Would a Starfleet vessel really have a library of books about the Klingon language? Would Uhura really speak Klingon like a gringo? Hoshi Sato was probably spinning in her grave.The Klingon translators at Kirk and McCoy's trial speak better English than she speaks Klingon. (Supposedly Nichelle Nichols objected to the scene because she believed Uhura would have been able to speak better Klingon.)
So there are some oddities here we just have to be willing to accept for the sake of the gag, but we have to ask, how could this little ruse have been at all convincing? If the Universal Translator would be recognized, what about Uhura's poorly spoken Klingon? Bernd Schneider's article "Alien Monocultures in Star Trek" offers an intriguing possibility. It suggests that not all Klingons necessarily share the same native language and continues: "Maybe this was even the reason why Uhura's awkward attempt to speak Klingon in 'Star Trek: The Undiscovered Country' did not raise any suspicion."
In any event, what does Chekov's statement mean? In what sense would the Universal Translator be recognizable? Evidently he wasn't talking about not replying with proper pronunciation and grammar, since they didn't do that anyways. And he evidently wasn't worried about the delay in translation, since their human efforts to translate certainly took longer than the UT would have taken. So it must primarily have been a concern over the quality of the synthesized voice.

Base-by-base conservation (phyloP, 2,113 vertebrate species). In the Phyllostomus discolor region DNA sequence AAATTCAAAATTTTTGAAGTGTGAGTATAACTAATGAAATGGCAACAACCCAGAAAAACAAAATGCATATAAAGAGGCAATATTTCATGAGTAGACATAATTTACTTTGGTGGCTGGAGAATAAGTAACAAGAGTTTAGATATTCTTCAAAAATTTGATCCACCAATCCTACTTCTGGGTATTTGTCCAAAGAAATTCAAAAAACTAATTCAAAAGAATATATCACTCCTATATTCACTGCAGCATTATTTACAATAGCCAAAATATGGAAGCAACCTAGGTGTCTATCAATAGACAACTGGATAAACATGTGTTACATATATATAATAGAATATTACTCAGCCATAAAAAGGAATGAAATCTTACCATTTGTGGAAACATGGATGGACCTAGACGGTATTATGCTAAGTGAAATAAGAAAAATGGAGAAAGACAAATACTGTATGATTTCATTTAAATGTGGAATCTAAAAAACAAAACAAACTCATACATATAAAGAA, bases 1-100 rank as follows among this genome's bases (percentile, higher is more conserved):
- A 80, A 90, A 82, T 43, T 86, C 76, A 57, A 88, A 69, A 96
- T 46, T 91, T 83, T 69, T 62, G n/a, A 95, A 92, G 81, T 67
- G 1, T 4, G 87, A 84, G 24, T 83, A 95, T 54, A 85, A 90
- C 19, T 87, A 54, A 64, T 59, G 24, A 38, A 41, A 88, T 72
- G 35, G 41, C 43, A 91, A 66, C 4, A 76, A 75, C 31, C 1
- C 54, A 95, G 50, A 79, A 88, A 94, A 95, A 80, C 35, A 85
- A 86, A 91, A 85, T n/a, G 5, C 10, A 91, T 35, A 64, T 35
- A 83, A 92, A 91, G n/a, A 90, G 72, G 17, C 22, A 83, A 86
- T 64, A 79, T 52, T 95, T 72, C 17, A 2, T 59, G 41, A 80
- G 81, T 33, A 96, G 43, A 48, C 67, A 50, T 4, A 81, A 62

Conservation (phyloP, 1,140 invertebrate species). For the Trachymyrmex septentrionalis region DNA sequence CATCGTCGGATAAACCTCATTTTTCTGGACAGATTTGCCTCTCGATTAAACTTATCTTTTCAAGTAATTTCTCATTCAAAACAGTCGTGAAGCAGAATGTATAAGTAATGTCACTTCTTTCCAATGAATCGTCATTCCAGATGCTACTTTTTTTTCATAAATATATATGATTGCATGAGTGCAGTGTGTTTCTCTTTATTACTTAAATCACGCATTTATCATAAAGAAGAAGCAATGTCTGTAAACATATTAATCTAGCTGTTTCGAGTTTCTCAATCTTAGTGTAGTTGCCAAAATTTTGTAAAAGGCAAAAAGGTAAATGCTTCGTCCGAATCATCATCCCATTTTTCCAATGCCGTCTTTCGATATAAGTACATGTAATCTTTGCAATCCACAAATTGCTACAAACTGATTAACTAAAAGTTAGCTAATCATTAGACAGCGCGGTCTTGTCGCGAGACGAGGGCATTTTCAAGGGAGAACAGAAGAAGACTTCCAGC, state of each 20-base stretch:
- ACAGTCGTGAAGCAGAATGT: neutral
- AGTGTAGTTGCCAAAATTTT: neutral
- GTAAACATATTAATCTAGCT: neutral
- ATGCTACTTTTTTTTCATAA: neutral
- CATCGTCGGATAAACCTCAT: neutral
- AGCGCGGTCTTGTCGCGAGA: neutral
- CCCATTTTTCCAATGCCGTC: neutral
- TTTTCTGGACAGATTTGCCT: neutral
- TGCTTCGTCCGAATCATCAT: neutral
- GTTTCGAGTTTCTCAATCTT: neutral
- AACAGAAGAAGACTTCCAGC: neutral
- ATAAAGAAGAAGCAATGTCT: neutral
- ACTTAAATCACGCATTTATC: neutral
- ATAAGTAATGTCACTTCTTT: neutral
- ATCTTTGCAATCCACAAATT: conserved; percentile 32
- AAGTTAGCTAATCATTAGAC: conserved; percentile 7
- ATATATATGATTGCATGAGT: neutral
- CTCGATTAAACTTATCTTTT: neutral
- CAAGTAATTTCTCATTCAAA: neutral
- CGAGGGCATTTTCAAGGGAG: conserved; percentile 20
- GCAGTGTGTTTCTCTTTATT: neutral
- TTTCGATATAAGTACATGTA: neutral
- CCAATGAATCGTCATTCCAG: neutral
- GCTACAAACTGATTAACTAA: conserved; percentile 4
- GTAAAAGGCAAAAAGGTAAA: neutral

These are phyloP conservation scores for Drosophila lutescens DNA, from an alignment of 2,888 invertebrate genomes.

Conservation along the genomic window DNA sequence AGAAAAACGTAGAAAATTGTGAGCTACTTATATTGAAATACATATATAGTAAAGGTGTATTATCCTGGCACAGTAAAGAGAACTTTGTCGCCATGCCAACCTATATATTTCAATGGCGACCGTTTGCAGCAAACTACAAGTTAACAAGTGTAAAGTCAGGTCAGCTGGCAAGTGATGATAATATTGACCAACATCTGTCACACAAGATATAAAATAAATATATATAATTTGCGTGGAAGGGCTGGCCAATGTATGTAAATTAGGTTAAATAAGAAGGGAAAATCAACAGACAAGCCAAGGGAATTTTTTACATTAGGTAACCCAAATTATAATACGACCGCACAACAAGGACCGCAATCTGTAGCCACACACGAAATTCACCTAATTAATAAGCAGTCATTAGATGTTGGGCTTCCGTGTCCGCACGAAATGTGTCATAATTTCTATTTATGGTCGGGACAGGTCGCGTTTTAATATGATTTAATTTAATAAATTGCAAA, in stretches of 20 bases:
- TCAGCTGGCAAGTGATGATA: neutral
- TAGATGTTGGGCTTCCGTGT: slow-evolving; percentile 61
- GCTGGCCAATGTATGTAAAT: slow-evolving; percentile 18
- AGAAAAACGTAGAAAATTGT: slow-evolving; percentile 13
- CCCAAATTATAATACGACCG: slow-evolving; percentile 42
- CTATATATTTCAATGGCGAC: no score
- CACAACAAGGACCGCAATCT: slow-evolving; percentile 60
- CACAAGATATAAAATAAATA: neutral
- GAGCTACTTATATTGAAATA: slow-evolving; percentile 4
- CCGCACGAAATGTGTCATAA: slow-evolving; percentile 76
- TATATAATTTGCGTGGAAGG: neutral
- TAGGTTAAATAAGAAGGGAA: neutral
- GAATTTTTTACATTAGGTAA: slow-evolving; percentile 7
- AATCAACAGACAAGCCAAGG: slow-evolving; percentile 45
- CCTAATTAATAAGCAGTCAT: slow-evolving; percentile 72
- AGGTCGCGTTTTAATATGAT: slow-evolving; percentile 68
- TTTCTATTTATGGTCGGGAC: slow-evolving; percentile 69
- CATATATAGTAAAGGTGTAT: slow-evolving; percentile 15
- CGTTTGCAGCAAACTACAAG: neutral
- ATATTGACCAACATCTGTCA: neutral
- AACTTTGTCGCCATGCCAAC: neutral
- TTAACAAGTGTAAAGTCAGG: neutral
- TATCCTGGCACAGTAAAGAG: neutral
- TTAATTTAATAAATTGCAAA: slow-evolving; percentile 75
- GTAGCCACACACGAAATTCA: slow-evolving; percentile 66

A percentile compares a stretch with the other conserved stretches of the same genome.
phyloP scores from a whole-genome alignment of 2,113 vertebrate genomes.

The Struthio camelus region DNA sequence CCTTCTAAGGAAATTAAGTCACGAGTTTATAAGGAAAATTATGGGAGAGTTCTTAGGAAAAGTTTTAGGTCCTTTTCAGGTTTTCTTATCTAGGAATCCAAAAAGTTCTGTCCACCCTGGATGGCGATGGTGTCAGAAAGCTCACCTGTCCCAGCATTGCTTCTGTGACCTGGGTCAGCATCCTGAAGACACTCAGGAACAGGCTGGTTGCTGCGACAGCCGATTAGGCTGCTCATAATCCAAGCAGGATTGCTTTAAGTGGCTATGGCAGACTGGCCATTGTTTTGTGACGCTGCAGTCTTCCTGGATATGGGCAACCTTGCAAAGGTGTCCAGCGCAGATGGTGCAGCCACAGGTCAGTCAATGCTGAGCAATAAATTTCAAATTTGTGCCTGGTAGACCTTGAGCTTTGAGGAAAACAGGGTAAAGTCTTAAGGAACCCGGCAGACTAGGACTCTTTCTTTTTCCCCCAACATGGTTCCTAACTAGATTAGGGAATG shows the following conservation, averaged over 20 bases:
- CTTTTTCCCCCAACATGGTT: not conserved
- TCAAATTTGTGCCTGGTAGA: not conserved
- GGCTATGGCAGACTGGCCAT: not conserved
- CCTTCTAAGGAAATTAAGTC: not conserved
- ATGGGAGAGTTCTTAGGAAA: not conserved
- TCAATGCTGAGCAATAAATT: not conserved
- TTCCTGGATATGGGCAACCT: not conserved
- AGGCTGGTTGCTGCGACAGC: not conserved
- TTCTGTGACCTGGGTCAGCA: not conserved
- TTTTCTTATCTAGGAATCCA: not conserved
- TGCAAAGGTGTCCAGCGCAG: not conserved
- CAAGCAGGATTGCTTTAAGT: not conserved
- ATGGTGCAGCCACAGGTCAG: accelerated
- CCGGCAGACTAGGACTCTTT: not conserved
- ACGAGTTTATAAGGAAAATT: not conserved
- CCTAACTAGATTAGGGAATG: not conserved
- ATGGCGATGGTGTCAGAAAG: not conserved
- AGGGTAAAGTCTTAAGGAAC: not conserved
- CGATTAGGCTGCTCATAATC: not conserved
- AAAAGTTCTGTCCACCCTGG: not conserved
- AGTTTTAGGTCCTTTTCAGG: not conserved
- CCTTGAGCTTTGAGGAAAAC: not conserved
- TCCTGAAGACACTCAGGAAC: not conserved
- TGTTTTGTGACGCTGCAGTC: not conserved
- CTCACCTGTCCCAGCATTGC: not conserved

We might assume that the quality of the UT's voice would improve over time, as the technology improves in general and as it became more familiar with a given language. The question becomes, would a 23rd century UT really have such trouble with Klingon when there had already been extensive contact between these two races? By this time there were individual Klingons that were fluent in English. They had an ambassador that could address the Federation Council and the Federation President. They sent a whole group of delegates to the Khitomer peace conference.
But the problem of the Universal Translator being recognizable over an audio channel only multiplies with face to face communication. The obstacles we have identified so far would only compound: Beyond the basic challenge of providing an accurate and nuanced translation and dealing with a potential artificial sounding voice, there would necessarily be a delay and lip-syncing issues.
'The Universal Translator would be recognized' indeed.
So how is that Starfleet officers - even of Archer's time - could seamlessly intermingle with alien populations and not be picked out as impostors?
Even if we accept the seemingly magical ability of the UT to learn alien languages instantly and basically perfectly, such a device would always be recognizable while in use. Storytelling convention allows us to gloss over this for the most part. We don't have to be subjected to the delays, the strange sounding voices, the lip-syncing issues every time. But then by slight-of-hand we slip from storytelling convention to simply ignoring these issues altogether.